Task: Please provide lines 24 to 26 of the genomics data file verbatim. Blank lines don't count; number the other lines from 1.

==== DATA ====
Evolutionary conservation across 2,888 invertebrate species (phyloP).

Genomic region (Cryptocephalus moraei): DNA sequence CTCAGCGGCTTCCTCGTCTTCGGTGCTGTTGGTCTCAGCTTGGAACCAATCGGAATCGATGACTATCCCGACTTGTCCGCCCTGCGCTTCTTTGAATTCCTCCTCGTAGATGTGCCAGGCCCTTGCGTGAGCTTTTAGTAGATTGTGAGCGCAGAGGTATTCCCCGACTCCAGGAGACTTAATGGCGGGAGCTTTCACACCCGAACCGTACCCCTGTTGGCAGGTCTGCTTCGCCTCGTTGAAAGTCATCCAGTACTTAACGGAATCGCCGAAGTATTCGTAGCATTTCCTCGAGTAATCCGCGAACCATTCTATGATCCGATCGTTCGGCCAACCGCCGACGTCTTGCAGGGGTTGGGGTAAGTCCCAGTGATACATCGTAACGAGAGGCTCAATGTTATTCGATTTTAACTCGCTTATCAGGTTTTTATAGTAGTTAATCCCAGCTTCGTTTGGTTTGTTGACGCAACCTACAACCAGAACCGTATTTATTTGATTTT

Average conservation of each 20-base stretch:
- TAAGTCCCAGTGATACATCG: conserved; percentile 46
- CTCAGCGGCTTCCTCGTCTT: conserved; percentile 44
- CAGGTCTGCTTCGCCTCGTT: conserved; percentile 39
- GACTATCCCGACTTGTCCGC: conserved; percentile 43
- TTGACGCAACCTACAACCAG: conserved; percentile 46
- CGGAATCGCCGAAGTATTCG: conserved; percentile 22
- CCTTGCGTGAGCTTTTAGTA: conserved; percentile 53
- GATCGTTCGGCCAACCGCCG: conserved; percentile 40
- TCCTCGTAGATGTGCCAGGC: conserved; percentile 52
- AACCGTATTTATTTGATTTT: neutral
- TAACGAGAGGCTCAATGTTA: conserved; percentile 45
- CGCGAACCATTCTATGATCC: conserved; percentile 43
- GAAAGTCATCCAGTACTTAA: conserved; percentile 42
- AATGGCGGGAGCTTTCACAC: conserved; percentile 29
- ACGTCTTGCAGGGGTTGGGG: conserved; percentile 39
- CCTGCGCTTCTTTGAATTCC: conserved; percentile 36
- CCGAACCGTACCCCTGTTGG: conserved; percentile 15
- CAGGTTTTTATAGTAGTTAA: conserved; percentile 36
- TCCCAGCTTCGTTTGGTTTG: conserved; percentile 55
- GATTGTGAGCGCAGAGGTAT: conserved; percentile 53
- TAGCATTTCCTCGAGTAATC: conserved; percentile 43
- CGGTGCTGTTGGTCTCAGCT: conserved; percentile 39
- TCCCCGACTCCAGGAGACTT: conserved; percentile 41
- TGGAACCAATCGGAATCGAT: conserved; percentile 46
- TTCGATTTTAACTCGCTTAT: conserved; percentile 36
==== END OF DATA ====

- TAGCATTTCCTCGAGTAATC: conserved; percentile 43
- CGGTGCTGTTGGTCTCAGCT: conserved; percentile 39
- TCCCCGACTCCAGGAGACTT: conserved; percentile 41